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Key Search Engines of the Invisible Web

  • Written by Ron Brown

mug brownIn this issue, we will once again continue to explore the web data provided by several websites located on what is commonly referred to as the “invisible web.” As I previously stated, these sites are certainly not your “beginner” or “skip guesser” sites. Most of them require certain advanced skills to manipulate, massage and extract data. For the professional tracer to obtain the desired information needed to complete their searches, it is imperative they possess the required skills and a thorough understanding of “exact data extraction techniques.” I have visited and conducted searches on each of these sites to ensure they are working and functional as of February 16.

I have had several inquiries from readers regarding a source of more detailed information related to the invisible web. For those of you interested in delving deeper into this fascinating subject, I would recommend the purchase of The Invisible Web: Uncovering Information Sources Search Engines Can’t See, by Gary Price and Chris Sherman. This publication provides the key to finding these hidden resources by identifying how to uncover and use invisible web resources, mapping the invisible web, when and how to use it, assessing the validity of the information, and the future of web searching.

With that out of the way, let’s look at a few of the search engines available which I feel will prove to be valuable to the professional tracer/cyber tracker.

Your typical search engine’s primary job is to locate the surface sites and downloads that make up much of the web as we know it. These searches find an array of HTML documents, video and audio files and, essentially, any content that is heavily linked to or shared online. Often, these engines, Google chief among them, will find and organize this diversity of content every time you search.

The search engines that deliver results from the invisible web are distinctly different. Narrower in scope, these deep web engines tend to access only a single type of data. This is because each type of data has the potential to offer up an outrageous number of results. An inexact deep web search would quickly turn into a needle in a haystack. That’s why deep web searches tend to be more thoughtful in their initial query requirements. Below are a few more popular invisible web search engines:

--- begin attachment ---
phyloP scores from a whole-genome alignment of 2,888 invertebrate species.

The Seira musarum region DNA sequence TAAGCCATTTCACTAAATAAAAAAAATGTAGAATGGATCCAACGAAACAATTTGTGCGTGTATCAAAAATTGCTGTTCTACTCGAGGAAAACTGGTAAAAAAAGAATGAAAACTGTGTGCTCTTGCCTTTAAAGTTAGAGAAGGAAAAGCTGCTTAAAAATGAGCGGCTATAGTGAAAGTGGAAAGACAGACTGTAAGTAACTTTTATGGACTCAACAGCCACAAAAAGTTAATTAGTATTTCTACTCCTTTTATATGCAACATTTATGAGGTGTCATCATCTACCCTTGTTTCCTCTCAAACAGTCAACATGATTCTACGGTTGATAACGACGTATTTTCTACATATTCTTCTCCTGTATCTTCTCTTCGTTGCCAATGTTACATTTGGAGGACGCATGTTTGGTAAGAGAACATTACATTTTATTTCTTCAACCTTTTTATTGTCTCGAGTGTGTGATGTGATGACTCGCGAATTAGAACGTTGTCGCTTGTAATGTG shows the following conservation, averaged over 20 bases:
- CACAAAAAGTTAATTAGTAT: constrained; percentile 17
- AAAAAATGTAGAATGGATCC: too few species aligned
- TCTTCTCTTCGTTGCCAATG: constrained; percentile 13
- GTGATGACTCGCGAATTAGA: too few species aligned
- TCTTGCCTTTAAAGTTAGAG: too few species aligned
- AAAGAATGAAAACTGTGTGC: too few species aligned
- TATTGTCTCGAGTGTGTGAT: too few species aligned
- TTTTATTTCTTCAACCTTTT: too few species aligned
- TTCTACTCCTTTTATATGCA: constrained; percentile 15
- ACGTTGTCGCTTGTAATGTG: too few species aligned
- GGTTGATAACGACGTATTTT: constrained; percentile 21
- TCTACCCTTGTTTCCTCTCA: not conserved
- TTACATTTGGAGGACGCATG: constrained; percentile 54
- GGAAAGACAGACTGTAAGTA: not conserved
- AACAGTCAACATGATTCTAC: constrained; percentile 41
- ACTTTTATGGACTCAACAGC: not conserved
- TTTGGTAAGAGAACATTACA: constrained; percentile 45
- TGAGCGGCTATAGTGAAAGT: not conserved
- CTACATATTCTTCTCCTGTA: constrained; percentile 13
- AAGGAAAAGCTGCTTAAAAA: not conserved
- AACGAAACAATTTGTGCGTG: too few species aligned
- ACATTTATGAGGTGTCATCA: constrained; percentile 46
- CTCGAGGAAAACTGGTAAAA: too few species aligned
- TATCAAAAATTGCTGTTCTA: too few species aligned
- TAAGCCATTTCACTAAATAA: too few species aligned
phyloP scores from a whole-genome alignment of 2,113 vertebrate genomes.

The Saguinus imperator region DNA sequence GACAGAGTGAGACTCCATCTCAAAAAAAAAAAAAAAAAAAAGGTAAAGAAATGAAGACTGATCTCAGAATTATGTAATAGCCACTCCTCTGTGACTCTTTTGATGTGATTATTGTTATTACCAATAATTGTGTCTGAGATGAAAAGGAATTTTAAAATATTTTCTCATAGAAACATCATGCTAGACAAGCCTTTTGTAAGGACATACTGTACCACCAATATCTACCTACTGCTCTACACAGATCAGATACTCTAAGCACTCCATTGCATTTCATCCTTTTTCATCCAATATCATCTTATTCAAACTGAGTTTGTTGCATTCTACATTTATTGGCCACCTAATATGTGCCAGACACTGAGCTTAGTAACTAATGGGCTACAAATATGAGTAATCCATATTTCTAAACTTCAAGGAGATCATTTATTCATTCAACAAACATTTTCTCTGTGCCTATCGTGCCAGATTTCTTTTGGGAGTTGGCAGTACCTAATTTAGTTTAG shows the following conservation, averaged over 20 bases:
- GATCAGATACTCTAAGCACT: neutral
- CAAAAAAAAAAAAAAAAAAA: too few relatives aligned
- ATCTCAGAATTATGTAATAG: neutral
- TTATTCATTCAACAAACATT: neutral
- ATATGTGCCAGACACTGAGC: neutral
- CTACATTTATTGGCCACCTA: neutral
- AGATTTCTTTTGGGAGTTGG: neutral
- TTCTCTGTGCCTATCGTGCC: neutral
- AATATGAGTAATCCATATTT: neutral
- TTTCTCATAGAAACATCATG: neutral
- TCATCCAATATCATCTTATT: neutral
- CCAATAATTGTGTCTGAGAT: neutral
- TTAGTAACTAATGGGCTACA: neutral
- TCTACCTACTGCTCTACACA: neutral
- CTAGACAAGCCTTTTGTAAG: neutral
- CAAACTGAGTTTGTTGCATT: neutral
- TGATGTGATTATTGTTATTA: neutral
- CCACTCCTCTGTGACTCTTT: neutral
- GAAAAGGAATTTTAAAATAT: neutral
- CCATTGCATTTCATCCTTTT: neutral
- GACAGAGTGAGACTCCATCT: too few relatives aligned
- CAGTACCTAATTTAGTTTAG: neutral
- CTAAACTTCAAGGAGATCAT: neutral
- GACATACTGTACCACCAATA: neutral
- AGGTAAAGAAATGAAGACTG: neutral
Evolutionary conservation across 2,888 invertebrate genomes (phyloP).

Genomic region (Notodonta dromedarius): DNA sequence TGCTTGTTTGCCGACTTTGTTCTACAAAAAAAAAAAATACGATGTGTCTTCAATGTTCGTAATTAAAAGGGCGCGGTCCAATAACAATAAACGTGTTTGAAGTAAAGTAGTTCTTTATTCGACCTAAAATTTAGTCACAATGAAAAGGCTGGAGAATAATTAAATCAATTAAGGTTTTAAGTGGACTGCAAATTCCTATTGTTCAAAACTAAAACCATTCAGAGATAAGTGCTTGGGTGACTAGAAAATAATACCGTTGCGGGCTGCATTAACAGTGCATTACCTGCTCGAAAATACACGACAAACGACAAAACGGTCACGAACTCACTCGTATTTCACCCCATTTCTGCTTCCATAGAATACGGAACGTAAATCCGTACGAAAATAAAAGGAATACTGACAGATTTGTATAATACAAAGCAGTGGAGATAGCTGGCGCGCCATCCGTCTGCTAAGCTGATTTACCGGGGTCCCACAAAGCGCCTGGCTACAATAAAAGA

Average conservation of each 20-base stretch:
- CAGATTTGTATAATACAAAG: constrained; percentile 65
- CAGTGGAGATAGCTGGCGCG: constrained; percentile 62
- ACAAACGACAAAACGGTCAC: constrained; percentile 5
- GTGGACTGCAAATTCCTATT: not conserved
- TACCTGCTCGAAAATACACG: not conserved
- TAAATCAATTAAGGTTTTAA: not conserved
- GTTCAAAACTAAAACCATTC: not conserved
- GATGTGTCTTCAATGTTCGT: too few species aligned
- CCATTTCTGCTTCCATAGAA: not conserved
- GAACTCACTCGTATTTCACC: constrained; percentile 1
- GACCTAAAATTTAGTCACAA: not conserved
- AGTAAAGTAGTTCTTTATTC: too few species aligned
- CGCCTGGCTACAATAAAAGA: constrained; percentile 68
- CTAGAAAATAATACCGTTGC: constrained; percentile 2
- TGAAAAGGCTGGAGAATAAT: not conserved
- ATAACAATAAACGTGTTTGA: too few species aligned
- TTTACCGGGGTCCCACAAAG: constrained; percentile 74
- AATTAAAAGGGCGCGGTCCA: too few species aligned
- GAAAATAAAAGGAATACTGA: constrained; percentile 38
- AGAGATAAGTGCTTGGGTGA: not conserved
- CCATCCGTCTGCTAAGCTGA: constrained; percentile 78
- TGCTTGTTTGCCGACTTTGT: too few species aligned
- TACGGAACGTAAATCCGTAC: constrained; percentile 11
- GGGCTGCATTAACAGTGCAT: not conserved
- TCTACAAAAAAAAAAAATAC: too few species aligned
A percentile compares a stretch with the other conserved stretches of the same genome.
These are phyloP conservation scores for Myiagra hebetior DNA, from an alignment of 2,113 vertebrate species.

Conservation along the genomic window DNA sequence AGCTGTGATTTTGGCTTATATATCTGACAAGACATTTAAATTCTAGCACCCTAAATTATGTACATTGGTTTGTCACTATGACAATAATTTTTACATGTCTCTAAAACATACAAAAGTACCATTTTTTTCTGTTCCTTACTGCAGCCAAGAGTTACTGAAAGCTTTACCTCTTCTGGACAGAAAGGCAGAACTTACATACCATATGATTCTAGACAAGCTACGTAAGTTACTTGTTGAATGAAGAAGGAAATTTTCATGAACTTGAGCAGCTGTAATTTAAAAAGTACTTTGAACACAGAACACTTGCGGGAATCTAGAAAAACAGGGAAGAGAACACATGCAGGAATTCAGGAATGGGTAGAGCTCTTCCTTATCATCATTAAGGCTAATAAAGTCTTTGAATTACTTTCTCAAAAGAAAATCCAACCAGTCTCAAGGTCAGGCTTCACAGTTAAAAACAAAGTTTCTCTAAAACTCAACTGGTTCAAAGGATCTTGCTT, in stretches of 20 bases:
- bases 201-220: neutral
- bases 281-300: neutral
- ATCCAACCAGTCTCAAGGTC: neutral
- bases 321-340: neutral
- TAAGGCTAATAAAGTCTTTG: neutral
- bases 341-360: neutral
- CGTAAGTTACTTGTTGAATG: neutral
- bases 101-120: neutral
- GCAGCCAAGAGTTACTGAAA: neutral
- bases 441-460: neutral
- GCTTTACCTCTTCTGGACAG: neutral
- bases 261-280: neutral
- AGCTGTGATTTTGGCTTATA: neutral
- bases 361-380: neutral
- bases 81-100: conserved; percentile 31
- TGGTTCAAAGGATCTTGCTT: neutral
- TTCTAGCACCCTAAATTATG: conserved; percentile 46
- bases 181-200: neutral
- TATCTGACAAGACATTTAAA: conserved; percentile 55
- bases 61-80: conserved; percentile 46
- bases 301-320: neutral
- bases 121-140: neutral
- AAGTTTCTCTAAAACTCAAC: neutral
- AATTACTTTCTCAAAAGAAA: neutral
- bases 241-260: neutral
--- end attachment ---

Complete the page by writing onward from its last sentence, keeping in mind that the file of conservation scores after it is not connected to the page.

• Yippy (www.yippy.com) is a meta search engine developed by Vivísimo that not only combines data from a variety of different source documents, but also creates “clustered” responses, automatically sorting by category. I will enter a person’s name and last known residence and retrieve a large volume of Internet sites with information related to the subject of my query.

• SurfWax (www.surfwax.com) is a metasearch engine that offers “practical tools for Dynamic Search Navigation.” It offers the option of grabbing results from multiple search engines at the same time, or even designing “SearchSets,” which are individualized groups of sources that can be used over and over in searches.

Now we will look at several subject specific search engines. A subject specific search engine or data site can pool together some mainstream, and not so mainstream databases, dedicated to fields and areas of interest. When I am looking for a person who is involved in a specific industry or area of interest, I find these data sources to be an invaluable tool. While only a handful of these tools can surface deep web materials, all the search engines and collections I have listed are powerful, extensive bodies of work. Many of the resources these tools surface would likely be overlooked if the same query were made on one of the mainstream engines most tracers fall back on, like Bing, Yahoo and even Google.

• www.nga.gov/collection/an.shtm - I utilize this site when searching for anyone in the art world. It is up to date and tracks the latest news and artists in the industry.

• www.bbb.org - This is the national site for the Better Business Bureau (BBB). I use their information system search to locate the details of ratings, consumer experience, government action and more of both BBB accredited and non-accredited businesses.

• www.bpubs.com - This is a business publications search engine. They offer more than 200 free subscriptions to business and trade publications and the site is very useful when obtaining information related to commercial accounts.

I hope these sites are helpful to you in your tracing endeavors. In the next issue we will take a close look at some open law enforcement and regulatory sites that help successful tracers locate missing people and assets. Until then good luck and good hunting.


Ron Brown is a member of the National Association of Fraud Investigators and the author of “MANHUNT: The Book.” Contact him at This email address is being protected from spambots. You need JavaScript enabled to view it..